Wednesday, October 06, 2004

Debate Roundup: why the Dems’ solutions won’t work

After watching the first round of debates, it is pretty clear, at least in my mind, that the Dems have put forth some pretty lame solutions. Here’s a couple of examples.

Kerry’s Global Test: When Kerry was asked about whether the US would leave its foreign policy in the hands of foreigners, Kerry reserved the right to preemption, but then oddly stated that it ought to pass a "global test." I know that this has been written on a lot on other blogs, but it is worth mentioning. Firstly, what in the world does this mean? What nations must be included for it to pass this global test? Is it only global if France and Germany are involved? The fact that Kerry would spout off such a policy without any explanation of what it means, or its ramifications seems a little odd.

Kerry's "We will hold a summit": ok, lets be honest here. How will holding a summit, get other nations to want to commit troops? What in the world is Kerry going to tell them. Just imagine Kerry sitting around a table with our current allies (who he has repeatedly belittled) and then asking nations like France (who has always said they would never commit troops) to join this "quagmire" of a war which is "in the wrong place at the wrong time." Does anyone really think that holding a summit will do anything? The truth is, it won’t, and Dems only mention it because it might sound good to anyone who doesn’t take the extra second to think about it.

Edwards' View on Outsourcing: In the debate, Edwards went out of his way to reveal the horrific fact that the Bush administration is in favor of, "outsourcing" that's right, "outsourcing" american jobs to those oversees. To anyone who has absolutely no economics background, this does sound menacing, after all, if foreigners provide services americans used to provide, what will the americans do? However, economics reveals that letting nations do what they are best at boosts the economies of all the nations involved. Its a little concept called "competitive advantage," and is the key to why free trade makes nations that participate better off. To those of you who are still sceptics, imagine what the US would be like if all the states acted like foreign nations and practiced protectionist trade policies? Those living in state A, could only buy and use products produced in that state, or pay a higher premium, even though state B could do it for alot less. It is a foregone conclusion that "free-trade" works, and that includes outsourcing. If India can perform a service cheaper and better than americans can, let the american workers do what we are best at. That way, its cheaper for consumers of both nations to purchase services, and both nations are doing what they are best at.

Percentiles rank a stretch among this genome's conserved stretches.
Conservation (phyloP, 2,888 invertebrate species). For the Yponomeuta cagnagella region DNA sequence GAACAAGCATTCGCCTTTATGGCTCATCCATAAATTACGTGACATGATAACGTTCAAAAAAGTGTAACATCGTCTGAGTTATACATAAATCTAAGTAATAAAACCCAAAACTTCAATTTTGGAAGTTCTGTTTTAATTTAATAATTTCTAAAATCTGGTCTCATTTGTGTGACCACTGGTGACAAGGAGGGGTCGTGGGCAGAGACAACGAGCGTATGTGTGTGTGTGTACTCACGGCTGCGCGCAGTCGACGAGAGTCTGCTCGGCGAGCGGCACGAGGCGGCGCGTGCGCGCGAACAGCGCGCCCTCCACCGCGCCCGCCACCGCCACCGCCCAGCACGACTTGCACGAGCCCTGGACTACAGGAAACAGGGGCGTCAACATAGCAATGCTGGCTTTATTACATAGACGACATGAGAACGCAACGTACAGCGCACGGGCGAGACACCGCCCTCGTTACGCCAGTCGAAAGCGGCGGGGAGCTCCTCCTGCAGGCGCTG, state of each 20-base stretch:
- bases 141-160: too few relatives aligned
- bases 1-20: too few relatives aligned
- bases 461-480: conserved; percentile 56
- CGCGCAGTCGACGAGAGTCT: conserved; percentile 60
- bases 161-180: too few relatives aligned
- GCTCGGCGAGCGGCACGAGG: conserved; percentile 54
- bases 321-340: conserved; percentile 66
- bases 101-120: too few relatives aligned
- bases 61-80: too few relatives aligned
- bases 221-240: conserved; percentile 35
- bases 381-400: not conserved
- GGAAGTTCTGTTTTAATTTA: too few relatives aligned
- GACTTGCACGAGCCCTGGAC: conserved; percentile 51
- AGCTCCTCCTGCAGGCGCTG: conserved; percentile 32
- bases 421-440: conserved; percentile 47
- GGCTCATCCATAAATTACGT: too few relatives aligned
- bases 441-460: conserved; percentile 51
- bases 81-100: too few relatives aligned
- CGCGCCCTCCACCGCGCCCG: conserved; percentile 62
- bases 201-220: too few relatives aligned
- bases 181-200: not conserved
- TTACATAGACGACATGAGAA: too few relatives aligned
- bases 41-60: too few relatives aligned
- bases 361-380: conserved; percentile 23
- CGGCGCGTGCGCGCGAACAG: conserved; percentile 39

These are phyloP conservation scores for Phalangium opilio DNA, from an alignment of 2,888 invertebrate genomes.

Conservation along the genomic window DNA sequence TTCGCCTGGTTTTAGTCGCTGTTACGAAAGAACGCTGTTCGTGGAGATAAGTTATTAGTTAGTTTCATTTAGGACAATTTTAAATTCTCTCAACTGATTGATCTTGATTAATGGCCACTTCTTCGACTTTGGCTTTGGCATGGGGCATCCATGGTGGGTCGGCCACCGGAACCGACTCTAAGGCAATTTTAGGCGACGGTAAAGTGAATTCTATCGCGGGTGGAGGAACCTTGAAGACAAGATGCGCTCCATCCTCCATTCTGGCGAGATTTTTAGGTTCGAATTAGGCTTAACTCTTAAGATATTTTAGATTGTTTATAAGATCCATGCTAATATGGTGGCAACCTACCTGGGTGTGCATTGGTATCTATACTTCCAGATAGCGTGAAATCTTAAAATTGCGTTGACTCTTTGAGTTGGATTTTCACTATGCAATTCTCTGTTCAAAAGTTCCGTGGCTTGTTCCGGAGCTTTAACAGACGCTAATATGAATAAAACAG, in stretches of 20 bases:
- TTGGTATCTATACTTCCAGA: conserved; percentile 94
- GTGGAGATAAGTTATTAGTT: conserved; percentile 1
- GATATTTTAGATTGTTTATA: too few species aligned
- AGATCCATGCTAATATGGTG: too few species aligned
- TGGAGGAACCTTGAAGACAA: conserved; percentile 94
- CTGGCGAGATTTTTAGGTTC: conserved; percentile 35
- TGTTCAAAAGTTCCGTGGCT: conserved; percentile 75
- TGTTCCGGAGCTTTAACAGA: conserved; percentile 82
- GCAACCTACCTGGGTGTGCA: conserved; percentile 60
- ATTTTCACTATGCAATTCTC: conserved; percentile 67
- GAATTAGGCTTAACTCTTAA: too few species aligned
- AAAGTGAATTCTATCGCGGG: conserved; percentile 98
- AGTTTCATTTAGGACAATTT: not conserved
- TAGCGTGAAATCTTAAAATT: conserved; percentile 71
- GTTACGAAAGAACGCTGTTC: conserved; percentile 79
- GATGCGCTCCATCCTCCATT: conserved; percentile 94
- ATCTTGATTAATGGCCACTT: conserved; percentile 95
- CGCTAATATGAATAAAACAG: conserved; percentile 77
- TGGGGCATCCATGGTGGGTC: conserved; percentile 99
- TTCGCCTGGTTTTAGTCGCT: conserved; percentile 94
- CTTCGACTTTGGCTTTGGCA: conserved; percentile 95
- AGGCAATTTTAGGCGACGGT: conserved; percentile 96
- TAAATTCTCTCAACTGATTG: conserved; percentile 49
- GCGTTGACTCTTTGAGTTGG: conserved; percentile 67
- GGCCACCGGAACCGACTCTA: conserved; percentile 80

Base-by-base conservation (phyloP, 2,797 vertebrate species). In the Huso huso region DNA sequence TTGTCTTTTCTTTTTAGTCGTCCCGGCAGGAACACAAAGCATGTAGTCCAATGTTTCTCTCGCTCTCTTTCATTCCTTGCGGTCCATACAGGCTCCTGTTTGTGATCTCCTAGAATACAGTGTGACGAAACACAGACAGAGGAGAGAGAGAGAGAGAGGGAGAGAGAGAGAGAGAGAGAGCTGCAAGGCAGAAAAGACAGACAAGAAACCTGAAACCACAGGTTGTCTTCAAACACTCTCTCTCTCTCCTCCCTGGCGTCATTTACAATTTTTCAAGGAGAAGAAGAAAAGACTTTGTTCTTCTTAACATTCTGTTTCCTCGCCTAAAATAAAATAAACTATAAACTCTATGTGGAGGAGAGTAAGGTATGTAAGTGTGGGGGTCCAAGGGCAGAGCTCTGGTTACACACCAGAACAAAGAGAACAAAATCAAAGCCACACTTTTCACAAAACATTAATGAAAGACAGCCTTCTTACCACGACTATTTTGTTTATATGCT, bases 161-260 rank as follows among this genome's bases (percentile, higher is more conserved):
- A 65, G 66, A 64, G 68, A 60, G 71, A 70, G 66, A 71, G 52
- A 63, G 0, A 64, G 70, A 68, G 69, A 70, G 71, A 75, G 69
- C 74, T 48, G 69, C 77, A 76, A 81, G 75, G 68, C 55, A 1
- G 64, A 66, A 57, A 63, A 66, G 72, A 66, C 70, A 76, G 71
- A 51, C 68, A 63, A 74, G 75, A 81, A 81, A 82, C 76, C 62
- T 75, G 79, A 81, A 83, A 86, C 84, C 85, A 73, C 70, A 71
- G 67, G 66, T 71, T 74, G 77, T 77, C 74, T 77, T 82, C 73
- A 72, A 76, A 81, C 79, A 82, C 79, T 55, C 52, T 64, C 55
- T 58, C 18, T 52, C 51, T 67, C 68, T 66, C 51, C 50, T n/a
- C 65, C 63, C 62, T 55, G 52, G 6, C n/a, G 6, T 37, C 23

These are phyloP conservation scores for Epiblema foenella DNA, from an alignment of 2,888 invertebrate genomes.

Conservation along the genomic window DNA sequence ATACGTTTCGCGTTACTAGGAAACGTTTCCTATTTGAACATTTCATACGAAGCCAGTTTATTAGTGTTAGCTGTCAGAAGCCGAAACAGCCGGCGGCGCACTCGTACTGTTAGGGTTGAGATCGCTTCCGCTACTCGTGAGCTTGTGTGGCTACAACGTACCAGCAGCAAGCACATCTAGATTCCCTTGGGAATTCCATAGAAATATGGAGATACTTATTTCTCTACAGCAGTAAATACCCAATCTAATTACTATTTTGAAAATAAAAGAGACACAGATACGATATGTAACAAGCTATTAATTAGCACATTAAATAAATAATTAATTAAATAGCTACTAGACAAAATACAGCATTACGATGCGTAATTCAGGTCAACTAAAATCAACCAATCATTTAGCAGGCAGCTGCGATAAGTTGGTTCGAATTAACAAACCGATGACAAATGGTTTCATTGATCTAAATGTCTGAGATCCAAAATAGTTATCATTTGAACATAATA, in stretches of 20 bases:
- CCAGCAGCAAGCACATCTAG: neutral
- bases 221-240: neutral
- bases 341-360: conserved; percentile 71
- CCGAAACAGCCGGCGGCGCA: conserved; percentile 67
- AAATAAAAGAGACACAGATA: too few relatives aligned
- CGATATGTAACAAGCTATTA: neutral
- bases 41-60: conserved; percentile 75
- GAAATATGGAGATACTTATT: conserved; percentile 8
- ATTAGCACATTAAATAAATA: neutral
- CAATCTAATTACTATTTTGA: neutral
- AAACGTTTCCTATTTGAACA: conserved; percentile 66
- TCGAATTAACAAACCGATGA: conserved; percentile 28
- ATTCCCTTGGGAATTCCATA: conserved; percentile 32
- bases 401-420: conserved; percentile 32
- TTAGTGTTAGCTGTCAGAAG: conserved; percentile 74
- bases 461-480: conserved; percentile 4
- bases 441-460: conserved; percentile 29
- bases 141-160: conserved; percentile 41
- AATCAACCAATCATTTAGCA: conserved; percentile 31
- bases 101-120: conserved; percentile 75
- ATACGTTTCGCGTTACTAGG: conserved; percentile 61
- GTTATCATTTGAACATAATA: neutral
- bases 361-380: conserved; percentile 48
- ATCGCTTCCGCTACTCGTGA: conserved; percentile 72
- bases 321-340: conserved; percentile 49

I simply cannot endorse a party, who professes that they know how to improve the economy when they fail to grasp the most basic and fundamental concepts of capitalsim.

Edwards’ Solution to Rising Med Mal Costs: This by far, seemed to be the oddest suggestion of both the debates so far. The very notion that submitting potential cases to independent review will somehow cure rising insurance premiums is far fetched, and Edwards knows it. Such a mechanism is already in place to screen frivolous cases. (its called a demurrer, motion for summary judgment, and Rule 11 sanctions). The problem with Med Mal is not that there are large numbers of frivolous cases, but that there are large numbers of cases that on their face, look like someone really screwed up. Unlike any other profession, we demand absolute perfection from our physicians. Whenever anything goes wrong on the operating table, it is almost a foregone conclusion that someone, somehow, affiliated with the hospital was negligent. Legal standards of causation and negligence essentially go out the window and everyone focuses on damages. In addition, its not the doctors getting sued per se, but the insurance companies, and what could be a better target for trial lawyers than the deep pocket insurance companies. While there are solutions to the Med Mal problem, submitting cases to independent review isn’t one of them. In my opinion, the best solution is to cap Med Mal cases at a certain figure.


At 12:04 PM, Blogger jbob_sqpants said...

RE: Edwards' View on Outsourcing

Your comments regarding the benefits of outsourcing were right on; however, good trade policy doesn't appear to be in either platform. Both Dems and Repubs have economists that push for free trade and market friendly policy; however, many times their voices are drowned out by political advisors that push a policy that will get votes. The average voter doesn't understand the benefits of competitive advantage, so politicians will often take the "protectionist" position. Bush did so when he enacted the steel tariffs a few years ago. Overall, Repubs are more "free trade" oriented, but no individual party or politician is immune to the interest group or lobby that is hurt by free trade policy.


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